Watched Today:

* Miss Fisher’s Murder Mysteries: “Cocaine Blues” Australia 2012 The first episode of a new detective series based on the novels by Kerry Greenwood, with Essie Davis in the title role. It’s Melbourne in the ‘20s and all the usual traits: the woman who returns home to deal with the big issue (stretched per norm over several episodes, only nagged at now and then), the silly police, time atmospheric cosyness. She will probably turn out to be too annoying with her cockiness, you don’t really want to search for images on Ms Davis and pin on your wall. But I will give it another try, especially since the next episode will cover a murder on a train. Followed probably by more Agata Christie influenced situations in future episodes. Can’t wait, or can I?

* CSI NY: Reignited
The first episode of the 9th season was a surprise the way it went outside the traditional formula (well, some of the time). The personal life in these series normally take a back seat, procedures and cases being the main thing, but since we left the last season with Mac shot and wounded it was only natural to focus on his recovery (his memory lapses being just the right amount of complications to make his behaviour a bit uncertain in future episodes). When it came to the lab work it was back to business as usual: a music video during the test, with almost always music I don’t care for; the silliest dialogue in TV land when they are explaning basics to each other in order for the silly ones in the audience to understand. It can’t be easy to say these lines with a straight face. And all these expressions like “high velocity blood splatter”. Sometimes the script writer tries to make a sort of joke explaining why they talk so silly. Series like Silent witness and even Law and Order manage to tell their stories with a sort of realism in their lines.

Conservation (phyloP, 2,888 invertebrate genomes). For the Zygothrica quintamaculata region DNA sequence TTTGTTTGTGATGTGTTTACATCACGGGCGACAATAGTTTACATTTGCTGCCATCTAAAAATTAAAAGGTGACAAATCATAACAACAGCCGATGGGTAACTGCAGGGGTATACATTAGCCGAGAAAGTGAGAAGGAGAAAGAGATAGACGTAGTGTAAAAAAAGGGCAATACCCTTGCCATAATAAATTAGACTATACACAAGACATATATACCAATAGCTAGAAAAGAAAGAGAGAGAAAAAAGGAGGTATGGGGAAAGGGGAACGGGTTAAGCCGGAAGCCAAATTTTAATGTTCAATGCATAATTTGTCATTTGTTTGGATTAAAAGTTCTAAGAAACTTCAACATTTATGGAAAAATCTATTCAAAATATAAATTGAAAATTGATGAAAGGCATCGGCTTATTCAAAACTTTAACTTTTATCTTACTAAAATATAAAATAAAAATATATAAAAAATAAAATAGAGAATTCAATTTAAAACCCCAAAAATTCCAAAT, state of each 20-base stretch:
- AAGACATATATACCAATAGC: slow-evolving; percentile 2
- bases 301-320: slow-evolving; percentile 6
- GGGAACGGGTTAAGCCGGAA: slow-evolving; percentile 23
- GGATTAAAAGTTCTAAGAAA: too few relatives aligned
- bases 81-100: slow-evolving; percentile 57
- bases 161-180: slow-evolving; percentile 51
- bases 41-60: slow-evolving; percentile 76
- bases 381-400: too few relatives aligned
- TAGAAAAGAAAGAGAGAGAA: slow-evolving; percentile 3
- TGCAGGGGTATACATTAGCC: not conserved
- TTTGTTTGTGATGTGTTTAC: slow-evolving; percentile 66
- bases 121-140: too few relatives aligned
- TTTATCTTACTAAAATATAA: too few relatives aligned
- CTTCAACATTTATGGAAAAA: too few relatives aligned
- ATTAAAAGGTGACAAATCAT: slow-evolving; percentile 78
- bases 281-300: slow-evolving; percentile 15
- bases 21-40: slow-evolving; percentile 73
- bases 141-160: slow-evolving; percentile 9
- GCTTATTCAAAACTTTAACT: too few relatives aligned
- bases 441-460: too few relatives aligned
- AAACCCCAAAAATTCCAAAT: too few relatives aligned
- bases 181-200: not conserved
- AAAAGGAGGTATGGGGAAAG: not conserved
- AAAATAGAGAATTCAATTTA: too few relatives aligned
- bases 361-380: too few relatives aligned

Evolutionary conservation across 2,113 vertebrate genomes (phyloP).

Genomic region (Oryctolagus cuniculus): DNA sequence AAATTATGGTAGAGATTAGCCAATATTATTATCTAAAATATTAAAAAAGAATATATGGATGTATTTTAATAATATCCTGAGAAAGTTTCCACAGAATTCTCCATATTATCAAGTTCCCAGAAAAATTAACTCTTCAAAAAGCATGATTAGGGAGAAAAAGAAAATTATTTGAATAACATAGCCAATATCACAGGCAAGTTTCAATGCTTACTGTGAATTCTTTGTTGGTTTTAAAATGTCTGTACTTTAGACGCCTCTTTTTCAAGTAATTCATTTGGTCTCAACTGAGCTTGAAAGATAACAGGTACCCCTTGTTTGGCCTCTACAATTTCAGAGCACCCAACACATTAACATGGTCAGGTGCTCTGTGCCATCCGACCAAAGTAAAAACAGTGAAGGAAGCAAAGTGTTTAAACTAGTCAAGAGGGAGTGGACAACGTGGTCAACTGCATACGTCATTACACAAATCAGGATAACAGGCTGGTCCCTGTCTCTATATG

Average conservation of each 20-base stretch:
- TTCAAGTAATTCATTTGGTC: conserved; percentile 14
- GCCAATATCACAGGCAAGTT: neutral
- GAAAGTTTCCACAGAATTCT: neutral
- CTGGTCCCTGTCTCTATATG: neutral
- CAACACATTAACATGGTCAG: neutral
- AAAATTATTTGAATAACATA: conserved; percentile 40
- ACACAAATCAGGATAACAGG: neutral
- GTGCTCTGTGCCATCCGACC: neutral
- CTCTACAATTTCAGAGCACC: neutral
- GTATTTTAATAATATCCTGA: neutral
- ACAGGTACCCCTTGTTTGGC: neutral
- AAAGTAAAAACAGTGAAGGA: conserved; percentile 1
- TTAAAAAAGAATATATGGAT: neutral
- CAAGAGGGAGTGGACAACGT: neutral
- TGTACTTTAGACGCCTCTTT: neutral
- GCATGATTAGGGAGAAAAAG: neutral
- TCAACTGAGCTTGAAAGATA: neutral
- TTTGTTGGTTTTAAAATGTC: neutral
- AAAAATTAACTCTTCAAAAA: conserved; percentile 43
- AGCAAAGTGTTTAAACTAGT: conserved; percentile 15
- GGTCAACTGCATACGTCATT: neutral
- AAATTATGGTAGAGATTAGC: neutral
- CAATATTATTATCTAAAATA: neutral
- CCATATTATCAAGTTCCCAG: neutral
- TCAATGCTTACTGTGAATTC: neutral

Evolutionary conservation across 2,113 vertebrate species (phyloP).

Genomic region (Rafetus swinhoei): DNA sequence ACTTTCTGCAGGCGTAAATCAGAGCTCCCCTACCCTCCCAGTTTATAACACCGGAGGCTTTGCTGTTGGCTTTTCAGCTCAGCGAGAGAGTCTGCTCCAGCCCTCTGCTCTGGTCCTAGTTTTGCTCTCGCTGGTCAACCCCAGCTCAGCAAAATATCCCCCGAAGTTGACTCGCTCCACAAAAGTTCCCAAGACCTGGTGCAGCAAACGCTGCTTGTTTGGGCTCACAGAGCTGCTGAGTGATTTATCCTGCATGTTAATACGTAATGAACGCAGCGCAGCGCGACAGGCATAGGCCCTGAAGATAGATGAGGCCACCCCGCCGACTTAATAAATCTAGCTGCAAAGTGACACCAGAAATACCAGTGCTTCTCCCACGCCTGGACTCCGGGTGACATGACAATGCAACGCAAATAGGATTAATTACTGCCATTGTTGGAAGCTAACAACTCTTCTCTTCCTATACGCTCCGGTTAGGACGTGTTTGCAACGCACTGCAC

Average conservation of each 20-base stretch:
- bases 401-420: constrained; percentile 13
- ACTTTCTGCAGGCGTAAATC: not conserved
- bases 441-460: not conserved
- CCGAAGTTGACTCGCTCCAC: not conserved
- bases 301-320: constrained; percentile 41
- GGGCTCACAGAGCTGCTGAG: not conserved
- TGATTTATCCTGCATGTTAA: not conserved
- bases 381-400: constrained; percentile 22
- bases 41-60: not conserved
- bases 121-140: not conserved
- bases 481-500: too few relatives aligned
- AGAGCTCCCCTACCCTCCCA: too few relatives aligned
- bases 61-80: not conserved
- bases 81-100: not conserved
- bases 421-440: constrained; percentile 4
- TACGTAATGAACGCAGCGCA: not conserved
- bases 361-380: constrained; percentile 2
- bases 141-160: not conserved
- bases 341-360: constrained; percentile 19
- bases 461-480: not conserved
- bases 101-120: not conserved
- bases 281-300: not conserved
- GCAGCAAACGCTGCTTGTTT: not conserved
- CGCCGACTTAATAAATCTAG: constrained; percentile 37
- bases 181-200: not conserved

I remember the first CSI as something new and fresh. I don’t remember if they used the silly language. Perhaps it was added later after viewer complaints. Both CSI Miami and CSI NY I stopped watching after a few episodes. But I returned to them. I realised that Caruso was suppose to be like that, that it was a kind of a joke, most obvious in an episode that took place in South America where Caruso in an Eastwood manner gunned down (without miranding them) a whole lot of bandits to the sound of Morricone. But I never got used to his way of stretching his head and looking in different directions like a prairie dog.

* MM: Foghorn Leghorn: “The Dixie fryer” USA 1960 McKimson
It was worrying to see that some of the comments on You Tube were concerned about making fun of ethnic minorietes, even if a Southerner explained that he wasn’t offended at all. If we only could make fun of ethnic majorities, wouldn’t the minorities feel excluded? It would be a gross missrepresentation of the past to try and erase everything we don’t like today. That could give the impression that everything was all right back then. They done it in some countries, most famously in the Soviet Union where Trotsky and other dissidents were photo shopped out of group pictures. They were usually erased in real life too.